RoMulus research project: Intelligent sensor systems for Industry 4.0 – Reducing development and manufacturing costs
Eleven partners researching new development methods for intelligent multi-sensor systems
Multi-sensor systems form a crucial basis for the success of Industry 4.0 applications. They record, process, and transmit a number of measurement parameters, such as pressure, acceleration, and temperature, all in a highly compact space. Machines are not the only ones to receive such sensors; workpieces are also increasingly being fitted with the intelligent sensor systems so that each product can provide its blueprint and report its manufacturing status. Based on this information, production is largely able to organize and monitor itself.
Eleven research partners now aim to simplify and accelerate the development of intelligent multi-sensor systems. As part of the RoMulus project, they want to standardize and refine the steps leading up to the finished product in such a way that it is possible to produce even small quantities in a cost-effective manner. As a result, they are improving the market position of small- and medium-sized enterprises (SME) in the sensor technology sector.
In the future, SMEs will be able to offer their industrial customers customized sensor systems with considerably less effort and expense. The German Federal Ministry of Education and Research (BMBF) is supporting the RoMulus project as part of the IKT 2020 incentive program to the tune of approximately 4.5 million euros, which covers some 70 percent of the total investment amount.
The development of multi-sensor systems for Industry 4.0 applications is challenging. The task is to combine two technologies in a highly compact space, namely microelectromechanical sensors (MEMS), which measure mechanical parameters, such as pressure and acceleration, and microelectronic sensor components, which determine temperature, light intensity, and chemical concentrations. The finished systems must process large amounts of data in the most energy-efficient manner possible. Furthermore, they need to be robust enough to function reliably in an industrial setting.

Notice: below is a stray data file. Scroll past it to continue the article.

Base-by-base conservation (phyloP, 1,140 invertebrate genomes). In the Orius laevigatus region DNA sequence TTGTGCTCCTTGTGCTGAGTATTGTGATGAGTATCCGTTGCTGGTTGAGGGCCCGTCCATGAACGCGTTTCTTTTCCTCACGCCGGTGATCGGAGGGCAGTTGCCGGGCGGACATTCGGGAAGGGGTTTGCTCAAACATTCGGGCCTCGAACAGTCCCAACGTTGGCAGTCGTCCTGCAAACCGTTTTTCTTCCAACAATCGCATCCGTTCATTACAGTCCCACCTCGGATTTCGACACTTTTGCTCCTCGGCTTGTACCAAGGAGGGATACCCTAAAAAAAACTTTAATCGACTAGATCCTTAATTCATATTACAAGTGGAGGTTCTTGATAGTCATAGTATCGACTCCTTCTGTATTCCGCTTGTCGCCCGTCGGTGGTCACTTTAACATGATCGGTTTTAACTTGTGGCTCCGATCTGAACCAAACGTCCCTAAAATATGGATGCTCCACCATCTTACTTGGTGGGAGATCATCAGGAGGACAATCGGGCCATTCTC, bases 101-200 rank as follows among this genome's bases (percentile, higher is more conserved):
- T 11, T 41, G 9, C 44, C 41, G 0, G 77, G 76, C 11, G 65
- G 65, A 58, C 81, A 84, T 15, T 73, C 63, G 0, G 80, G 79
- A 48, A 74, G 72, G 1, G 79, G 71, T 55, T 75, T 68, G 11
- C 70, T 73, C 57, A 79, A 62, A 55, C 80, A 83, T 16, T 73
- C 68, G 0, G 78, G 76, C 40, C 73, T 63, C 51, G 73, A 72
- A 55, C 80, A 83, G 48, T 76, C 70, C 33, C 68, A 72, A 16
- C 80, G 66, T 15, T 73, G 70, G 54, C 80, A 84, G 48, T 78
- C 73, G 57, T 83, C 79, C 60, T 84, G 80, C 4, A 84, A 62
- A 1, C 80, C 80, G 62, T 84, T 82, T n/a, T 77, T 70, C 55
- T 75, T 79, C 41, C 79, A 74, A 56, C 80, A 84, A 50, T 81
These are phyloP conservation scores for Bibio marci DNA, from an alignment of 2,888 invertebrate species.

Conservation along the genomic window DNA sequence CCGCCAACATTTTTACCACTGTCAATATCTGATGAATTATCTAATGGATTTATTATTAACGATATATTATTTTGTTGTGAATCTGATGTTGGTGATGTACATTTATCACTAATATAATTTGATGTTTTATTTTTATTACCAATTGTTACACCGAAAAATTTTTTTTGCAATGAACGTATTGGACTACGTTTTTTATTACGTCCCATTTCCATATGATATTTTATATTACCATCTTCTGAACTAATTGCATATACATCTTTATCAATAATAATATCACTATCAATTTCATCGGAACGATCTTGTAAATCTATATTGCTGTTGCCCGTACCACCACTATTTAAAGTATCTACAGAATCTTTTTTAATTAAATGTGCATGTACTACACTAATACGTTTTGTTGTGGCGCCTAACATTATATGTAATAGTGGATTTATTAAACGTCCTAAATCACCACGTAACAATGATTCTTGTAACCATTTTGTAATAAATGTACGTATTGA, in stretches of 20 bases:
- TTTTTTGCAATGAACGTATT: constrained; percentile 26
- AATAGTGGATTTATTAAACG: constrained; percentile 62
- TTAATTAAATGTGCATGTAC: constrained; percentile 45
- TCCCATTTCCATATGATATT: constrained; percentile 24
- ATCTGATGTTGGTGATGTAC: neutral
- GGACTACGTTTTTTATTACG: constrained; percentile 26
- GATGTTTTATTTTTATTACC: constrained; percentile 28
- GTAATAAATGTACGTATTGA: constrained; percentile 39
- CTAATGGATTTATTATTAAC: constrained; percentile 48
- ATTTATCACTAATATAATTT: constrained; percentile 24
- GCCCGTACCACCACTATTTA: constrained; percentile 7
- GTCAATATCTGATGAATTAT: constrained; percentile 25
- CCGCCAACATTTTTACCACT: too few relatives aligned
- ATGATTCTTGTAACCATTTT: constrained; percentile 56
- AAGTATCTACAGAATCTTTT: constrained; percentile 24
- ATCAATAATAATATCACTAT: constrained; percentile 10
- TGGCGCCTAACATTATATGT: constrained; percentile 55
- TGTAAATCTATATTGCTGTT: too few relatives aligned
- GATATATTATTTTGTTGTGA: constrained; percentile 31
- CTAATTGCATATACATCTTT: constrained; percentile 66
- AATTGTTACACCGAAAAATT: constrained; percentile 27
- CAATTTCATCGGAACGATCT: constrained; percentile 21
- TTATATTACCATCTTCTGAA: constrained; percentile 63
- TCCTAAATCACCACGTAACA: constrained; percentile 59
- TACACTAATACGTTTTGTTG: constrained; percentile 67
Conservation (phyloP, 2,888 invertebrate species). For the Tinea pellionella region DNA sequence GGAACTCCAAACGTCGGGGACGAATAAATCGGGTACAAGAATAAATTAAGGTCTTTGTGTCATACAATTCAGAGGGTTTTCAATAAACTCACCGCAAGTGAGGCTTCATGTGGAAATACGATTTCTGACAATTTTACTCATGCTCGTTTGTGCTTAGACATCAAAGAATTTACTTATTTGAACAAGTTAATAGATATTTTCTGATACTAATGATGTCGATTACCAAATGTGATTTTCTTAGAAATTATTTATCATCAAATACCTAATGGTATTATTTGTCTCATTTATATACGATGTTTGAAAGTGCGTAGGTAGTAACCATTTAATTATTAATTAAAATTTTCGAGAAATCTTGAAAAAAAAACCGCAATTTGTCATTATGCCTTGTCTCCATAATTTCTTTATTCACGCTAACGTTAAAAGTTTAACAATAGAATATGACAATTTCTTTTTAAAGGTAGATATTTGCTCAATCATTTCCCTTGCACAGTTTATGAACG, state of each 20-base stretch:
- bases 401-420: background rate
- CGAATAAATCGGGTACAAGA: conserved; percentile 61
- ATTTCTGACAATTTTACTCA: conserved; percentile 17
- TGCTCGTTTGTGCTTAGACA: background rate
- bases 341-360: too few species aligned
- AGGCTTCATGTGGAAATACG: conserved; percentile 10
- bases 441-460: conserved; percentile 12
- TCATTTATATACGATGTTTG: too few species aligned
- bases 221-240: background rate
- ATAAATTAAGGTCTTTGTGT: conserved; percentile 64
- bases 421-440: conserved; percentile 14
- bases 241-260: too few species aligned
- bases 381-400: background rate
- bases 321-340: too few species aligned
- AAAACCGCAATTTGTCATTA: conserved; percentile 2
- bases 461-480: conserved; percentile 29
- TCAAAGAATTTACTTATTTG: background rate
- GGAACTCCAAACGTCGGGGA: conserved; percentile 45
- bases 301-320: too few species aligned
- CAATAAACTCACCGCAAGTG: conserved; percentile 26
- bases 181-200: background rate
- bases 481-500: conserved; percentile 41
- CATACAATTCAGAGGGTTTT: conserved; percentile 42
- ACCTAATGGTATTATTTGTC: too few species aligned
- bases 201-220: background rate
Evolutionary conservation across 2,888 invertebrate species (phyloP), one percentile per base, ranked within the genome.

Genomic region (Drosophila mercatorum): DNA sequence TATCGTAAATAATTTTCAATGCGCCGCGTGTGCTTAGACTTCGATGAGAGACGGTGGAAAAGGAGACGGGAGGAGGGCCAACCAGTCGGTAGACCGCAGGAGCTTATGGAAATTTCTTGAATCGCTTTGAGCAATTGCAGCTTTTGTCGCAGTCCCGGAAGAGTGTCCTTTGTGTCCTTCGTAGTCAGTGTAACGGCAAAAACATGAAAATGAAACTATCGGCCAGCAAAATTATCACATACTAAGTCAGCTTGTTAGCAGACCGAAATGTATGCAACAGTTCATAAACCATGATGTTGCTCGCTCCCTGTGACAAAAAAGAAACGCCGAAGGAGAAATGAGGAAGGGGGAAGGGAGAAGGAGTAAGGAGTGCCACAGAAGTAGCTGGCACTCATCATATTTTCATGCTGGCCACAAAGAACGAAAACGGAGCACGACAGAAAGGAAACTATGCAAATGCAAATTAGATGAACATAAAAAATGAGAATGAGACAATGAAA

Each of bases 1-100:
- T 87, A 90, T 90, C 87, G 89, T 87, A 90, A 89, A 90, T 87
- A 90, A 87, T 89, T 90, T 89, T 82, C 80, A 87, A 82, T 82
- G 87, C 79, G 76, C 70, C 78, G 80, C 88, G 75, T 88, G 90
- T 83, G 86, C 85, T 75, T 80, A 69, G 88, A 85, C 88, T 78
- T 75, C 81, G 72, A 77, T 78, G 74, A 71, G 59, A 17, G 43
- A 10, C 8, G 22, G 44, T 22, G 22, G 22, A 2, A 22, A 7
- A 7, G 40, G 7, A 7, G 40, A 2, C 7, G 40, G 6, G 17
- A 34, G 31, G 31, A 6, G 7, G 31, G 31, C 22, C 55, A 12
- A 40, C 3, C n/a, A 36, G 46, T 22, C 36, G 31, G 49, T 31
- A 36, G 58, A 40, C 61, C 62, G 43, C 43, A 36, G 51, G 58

Collaboration with semiconductor manufacturers and service providers
The German sensor technology sector predominantly comprises small and medium-sized enterprises. As a general rule, they are unable to cover all of the services themselves that are necessary for the development and production of multi-sensor systems, which is why they rely on close collaboration with semiconductor manufacturers and service providers for research and development. “We want to disentangle and standardize this collaboration − and thereby the design and manufacturing processes,” says project coordinator Dr. Eckhard Hennig, professor at Reutlingen University. In the future, SMEs will be able to select and compile development services as well as electronic components as if from a large kit, depending on what solution the customer requires for their very specific industrial application.
“RoMulus makes it possible to systematically design and cost-effectively manufacture robust, energy-efficient multi-sensor systems, even in small quantities. As a result, German sensor technology manufacturers are leading the field in terms of creating an important technological basis for Industry 4.0 applications,” explains Dr. Reinhard Neul from Robert Bosch GmbH.
Eleven partners from research and industry
As part of the RoMulus project, eleven partners are pooling their expertise – from semiconductor manufacturers and development companies to SMEs. They are as follows: Zeiss, the Fraunhofer Institute IIS/EAS, Reutlingen University, Institut für Mikroelektronik- und Mechatronik-Systeme gemeinnützige GmbH, microsensys GmbH, Robert Bosch GmbH, the Technical University of Munich, TETRA Gesellschaft für Sensorik, Robotik und Automation mbH, the University of Bremen, the University of Freiburg, and X-FAB Semiconductor Foundries AG. The edacentrum in Hanover is responsible for project management.
The abbreviation RoMulus stands for “robust multi-sensor technology for status monitoring in Industry 4.0 applications.” The project began in October 2015 and is scheduled to last three years.